The LA Time has a great editorial on "Intelligent Design" by Michael Schermer of Skeptic magazine. It says in part:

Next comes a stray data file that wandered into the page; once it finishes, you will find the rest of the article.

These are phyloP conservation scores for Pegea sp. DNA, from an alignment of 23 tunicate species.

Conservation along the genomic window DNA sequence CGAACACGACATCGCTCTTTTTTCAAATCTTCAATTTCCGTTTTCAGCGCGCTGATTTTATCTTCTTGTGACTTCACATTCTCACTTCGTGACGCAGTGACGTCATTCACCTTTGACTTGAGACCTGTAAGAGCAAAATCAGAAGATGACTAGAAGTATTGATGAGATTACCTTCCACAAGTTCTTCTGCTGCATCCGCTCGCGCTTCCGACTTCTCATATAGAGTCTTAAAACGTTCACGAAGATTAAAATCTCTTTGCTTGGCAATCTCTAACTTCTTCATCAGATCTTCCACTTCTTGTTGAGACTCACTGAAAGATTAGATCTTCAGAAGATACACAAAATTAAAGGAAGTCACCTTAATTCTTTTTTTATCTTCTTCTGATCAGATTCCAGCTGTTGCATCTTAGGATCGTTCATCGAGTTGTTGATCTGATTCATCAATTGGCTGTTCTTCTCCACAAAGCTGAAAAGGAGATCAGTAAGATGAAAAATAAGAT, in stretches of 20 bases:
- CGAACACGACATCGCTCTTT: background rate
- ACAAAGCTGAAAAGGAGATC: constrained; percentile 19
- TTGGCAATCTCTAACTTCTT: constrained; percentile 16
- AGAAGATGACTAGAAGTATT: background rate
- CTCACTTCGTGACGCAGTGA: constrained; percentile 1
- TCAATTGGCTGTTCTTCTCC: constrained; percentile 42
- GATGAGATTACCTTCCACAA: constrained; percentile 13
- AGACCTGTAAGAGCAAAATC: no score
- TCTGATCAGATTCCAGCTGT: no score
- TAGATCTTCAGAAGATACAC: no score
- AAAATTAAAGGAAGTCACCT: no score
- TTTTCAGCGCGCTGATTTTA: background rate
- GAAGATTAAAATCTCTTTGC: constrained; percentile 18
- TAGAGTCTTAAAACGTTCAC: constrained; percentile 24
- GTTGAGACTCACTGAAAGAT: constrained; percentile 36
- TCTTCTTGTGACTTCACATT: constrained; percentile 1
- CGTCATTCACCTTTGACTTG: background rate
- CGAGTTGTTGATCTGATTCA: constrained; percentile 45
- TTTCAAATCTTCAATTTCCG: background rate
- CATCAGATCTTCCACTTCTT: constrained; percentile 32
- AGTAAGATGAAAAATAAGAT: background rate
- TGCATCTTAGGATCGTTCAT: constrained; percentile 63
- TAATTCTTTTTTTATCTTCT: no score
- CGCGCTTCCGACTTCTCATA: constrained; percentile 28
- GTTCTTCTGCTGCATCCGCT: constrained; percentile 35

...Let's be clear: Intelligent-design theory is not science. The proof is in the pudding. Scientists, including scientists who are Christians, do not use IDT when they do science because it offers nothing in the way of testable hypotheses. Lee Anne Chaney, professor of biology at Whitworth College, a Christian institution, wrote in a 1995 article: "As a Christian, part of my belief system is that God is ultimately responsible. But as a biologist, I need to look at the evidence…. I don't think intelligent design is very helpful because it does not provide things that are refutable — there is no way in the world you can show it's not true. Drawing inferences about the deity does not seem to me to be the function of science because it's very subjective." Intelligent-design theory lacks, for instance, a hypothesis of the mechanics of the design, something akin to natural selection in evolution. Natural selection can and has been observed and tested, and Charles Darwin's theory has been refined...If intelligent design is not science, then what is it? One of its originators, Phillip Johnson, a law professor at UC Berkeley, wrote in a 1999 article: "The objective is to convince people that Darwinism is inherently atheistic, thus shifting the debate from creationism versus evolution to the existence of God versus the nonexistence of God. From there people are introduced to 'the truth' of the Bible and then 'the question of sin' and finally 'introduced to Jesus.'"...The term "intelligent design" is nothing more than a linguistic place-filler for something unexplained by science. It is saying, in essence, that if there is no natural explanation for X, then the explanation must be a supernatural one...In fact, invoking intelligent design as God's place-filler can only result in the naturalization of the deity. God becomes just another part of the natural world, and thereby loses the transcendent mystery and divinity that define the boundary between religion and science.